Have you ever paid really close attention to the twins when they were in immediate danger or in a situation where they were getting nervous or a little freaked out?
Because if you look closely, you see this happening a lot:
Whenever they get freaked out it’s like their natural reaction to hold onto each other.
And it’s not just that. Oh no, the twins get even more adorable, because have you seen the way Dipper looks after his sister?
Even from episode one, he always taken the time to look back and grab Mabel by the hand just to make sure she’s with him.
It happens throughout the whole season.
And if you notice it’s always Dipper leading, pulling his sister out of danger.
Mabel has saved him before too, of course. I’m not saying that she hasn’t. But what I am saying is that Dipper actively looks after her on an almost moment-to-moment basis. It’s like, Dipper sees danger and his first reaction is to grab Mabel.
But this makes sense! They are twins, so no one is really the “older sibling,” to a significant amount. This isn’t the standard “I must protect my younger sibling”. If anything, Mabel is older than Dipper. However, if you know anything about Dipper you have at least a general idea of how his mind works. He’s much more cautious than Mabel. He likes to think things through, and put pieces together. He pays attention to people and the world around him, unlike his sister who often lives in her own world.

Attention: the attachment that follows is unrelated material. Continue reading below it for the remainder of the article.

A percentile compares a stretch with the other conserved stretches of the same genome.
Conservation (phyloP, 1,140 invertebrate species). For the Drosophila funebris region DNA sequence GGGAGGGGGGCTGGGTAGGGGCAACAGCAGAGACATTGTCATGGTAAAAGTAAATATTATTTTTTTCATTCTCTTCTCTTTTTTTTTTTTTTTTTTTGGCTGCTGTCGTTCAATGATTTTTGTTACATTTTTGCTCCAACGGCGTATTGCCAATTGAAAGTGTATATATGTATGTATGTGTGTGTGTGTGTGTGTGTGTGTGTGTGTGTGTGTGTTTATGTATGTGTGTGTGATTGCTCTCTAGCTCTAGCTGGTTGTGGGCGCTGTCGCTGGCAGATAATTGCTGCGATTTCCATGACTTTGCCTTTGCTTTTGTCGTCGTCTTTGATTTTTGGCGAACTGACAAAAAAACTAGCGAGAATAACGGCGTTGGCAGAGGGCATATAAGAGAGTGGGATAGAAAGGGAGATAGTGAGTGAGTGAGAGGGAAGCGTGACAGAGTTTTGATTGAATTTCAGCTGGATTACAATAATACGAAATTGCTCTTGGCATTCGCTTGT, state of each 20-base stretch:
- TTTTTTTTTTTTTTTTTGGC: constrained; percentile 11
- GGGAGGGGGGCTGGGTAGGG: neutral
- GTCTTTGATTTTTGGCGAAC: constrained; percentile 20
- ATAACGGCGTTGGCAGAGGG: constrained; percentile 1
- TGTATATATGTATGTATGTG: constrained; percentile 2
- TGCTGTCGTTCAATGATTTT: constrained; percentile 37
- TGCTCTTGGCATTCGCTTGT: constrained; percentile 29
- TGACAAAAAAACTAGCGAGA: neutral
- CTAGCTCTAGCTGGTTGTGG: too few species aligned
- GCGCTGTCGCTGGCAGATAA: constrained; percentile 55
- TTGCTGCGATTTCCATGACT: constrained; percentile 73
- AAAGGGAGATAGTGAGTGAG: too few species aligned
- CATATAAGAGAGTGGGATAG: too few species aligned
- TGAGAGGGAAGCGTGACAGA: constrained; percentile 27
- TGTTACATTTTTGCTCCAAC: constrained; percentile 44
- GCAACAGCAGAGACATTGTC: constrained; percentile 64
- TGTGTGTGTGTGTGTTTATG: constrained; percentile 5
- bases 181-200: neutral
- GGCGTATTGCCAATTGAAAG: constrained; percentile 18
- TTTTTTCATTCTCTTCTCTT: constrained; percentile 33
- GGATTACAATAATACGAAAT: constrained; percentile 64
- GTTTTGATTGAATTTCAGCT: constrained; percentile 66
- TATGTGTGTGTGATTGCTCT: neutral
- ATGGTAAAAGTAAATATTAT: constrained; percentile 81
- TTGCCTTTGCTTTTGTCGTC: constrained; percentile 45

It makes sense that he would take it upon himself to keep the two of them safe on their adventures. After all, he likes to think of himself as a hero, and when it comes to protecting his sister, he often is.
Don’t fully believe me yet?
When danger approaches, who stands in from of whom?
I’m not saying Mabel isn’t a hero, or is weak, or needs her brothers help. I’m saying Dipper is a kid who takes protecting his sister very seriously.
He cares about her and loves her.